Holder said Georgia’s workers comp lawyers are dedicated to fighting for access to medical care and would love for clients to have more of a voice in determining who treats their injuries. He urged all injured workers to contact a lawyer, just to get information and education at minimum.

“You need people on your side,’’ Holder said.

Here are some ways to successfully comply with Georgia’s workers compensation system.

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How to File A Workers Compensation Claim in Georgia

It’s relatively simple to file in Georgia, but it’s important to know the workers compensation system process, getting the initial form processed and not letting any details slip through the cracks.

The injured employee, the employer and the insurance carrier all have roles to play in the process. But it starts with the employee, who ideally will inform their supervisor immediately after the injury occurs before going to one of the six employer-provided doctors for medical treatment. Georgia law states that the employee has 30 days from the date of the accident to report the injury. There’s also a one-year statute of limitations on the claim to be effective, provided you met the 30-day stipulation of informing your employer.

Even if you don’t feel the injury is major, timing is of the essence. On some occasions, you might suffer what seems like a minor cut or muscle pull, and not feel it’s worth the effort for immediate treatment. But in time, that cut could get infected or the muscle pull might become more severe. Perhaps several weeks after the fact, you might really need treatment.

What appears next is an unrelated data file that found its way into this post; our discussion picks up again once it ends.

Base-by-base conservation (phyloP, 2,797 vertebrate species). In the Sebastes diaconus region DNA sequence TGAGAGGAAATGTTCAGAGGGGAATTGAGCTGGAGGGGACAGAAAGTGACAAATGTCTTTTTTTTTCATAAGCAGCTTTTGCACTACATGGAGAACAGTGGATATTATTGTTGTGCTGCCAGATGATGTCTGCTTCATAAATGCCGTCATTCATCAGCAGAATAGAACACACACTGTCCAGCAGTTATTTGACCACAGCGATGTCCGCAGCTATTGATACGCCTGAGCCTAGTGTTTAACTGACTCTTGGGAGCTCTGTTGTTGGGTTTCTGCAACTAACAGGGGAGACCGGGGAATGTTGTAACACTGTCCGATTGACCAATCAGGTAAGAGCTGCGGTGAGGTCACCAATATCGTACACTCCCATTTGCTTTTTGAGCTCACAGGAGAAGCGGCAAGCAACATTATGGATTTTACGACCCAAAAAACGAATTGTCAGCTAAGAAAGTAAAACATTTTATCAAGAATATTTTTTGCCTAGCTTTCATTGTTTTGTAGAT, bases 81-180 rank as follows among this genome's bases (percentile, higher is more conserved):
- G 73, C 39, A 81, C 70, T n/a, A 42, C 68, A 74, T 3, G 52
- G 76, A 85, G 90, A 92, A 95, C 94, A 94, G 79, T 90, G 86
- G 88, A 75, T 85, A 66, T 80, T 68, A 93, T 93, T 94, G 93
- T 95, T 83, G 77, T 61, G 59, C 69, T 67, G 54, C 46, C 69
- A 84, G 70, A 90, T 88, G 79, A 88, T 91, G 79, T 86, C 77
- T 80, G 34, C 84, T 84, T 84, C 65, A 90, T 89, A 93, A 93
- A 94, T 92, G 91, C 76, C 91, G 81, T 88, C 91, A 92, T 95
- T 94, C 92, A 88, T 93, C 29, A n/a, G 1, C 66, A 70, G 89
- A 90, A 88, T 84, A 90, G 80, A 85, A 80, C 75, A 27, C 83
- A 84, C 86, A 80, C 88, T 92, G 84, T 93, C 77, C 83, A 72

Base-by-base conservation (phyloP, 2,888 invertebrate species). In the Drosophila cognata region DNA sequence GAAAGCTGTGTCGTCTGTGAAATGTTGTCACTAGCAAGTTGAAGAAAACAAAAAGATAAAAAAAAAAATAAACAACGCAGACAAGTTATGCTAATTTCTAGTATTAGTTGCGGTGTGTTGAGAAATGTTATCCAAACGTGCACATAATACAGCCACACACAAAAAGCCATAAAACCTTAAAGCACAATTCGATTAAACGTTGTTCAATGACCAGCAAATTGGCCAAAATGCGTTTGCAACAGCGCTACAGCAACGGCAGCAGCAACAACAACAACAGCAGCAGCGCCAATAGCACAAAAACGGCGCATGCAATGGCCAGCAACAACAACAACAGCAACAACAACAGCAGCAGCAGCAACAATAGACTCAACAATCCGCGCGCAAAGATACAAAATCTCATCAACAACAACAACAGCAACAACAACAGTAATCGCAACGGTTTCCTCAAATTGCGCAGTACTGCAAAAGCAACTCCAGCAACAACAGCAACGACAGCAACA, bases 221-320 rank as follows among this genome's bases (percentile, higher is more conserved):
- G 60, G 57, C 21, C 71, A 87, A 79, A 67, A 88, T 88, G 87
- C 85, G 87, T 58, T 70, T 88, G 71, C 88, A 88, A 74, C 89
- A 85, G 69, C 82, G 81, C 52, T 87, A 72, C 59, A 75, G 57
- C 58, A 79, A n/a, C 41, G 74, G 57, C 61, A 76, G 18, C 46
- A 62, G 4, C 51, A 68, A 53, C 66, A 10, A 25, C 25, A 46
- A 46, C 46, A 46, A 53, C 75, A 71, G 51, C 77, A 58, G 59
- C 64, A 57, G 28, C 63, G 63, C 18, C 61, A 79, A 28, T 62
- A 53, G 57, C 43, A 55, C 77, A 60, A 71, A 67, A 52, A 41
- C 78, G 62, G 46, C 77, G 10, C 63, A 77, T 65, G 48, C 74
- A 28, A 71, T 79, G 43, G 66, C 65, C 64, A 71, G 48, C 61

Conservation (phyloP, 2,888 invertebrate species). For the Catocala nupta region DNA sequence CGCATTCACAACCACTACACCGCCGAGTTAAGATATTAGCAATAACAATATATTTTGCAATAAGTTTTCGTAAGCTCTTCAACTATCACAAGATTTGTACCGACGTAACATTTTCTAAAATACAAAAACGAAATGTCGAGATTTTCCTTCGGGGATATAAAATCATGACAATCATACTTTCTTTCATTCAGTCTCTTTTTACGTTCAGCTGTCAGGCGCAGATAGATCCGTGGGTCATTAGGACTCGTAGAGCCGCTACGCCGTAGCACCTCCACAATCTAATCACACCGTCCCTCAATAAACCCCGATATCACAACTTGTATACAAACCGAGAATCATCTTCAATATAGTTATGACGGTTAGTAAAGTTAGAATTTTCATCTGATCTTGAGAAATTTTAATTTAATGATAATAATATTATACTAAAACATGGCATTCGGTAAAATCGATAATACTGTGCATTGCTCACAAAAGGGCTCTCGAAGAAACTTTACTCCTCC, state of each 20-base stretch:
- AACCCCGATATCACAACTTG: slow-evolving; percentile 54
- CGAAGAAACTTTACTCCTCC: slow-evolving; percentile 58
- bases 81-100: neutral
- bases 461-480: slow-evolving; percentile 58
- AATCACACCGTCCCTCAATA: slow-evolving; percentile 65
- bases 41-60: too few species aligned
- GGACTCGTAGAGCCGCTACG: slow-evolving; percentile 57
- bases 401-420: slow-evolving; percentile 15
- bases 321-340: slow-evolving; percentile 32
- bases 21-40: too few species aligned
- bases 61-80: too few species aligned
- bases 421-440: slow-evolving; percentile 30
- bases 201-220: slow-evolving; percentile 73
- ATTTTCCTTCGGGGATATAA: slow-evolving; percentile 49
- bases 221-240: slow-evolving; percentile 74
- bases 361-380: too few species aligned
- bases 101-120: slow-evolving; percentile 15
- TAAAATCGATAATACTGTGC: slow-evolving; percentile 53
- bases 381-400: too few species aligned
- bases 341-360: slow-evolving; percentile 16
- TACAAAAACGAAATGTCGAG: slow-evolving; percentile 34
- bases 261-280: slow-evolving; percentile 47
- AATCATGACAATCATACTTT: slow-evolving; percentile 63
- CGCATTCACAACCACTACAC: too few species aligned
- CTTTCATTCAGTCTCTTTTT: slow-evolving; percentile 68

So it’s vital to report your injury to a supervisor right away. Get it on record that you could need medical attention. That simple act could save you lots of frustration and aggravation.

Employer’s Responsibility for Filing Claim

The Georgia employer and/or company responsible for handling workers compensation claims will investigate on-the-job accidents and injuries. The investigations are deemed necessary to determine how and why the injury occurred, then to possibly implement policies and procedures that will make for a safer workplace.

Workers compensation will not provide benefits for an injury or accident resulting from an employee’s willful misconduct (defined as fighting, horseplay, willful act of third party for personal reasons or injuries related to alcohol or drug abuse). If the injury occurs due to haste or inattentiveness, it will generally be covered. But the employee might be subject to company discipline if they weren’t following company policies or safety rules.

Immediately upon knowledge of a workplace injury, the employer must file a report with its insurance carrier or self-insurer’s claims office. If the injured worker misses more than seven days due to the injury, the employer must inform the State Board of Workers Compensation within 21 days of that disability.

Georgia employers are required to have workers compensation insurance coverage. Employees can report a suspicion of fraud or non-compliance to the Board’s Enforcement Division at (404) 657-7285.

Insurance Carrier’s Responsibility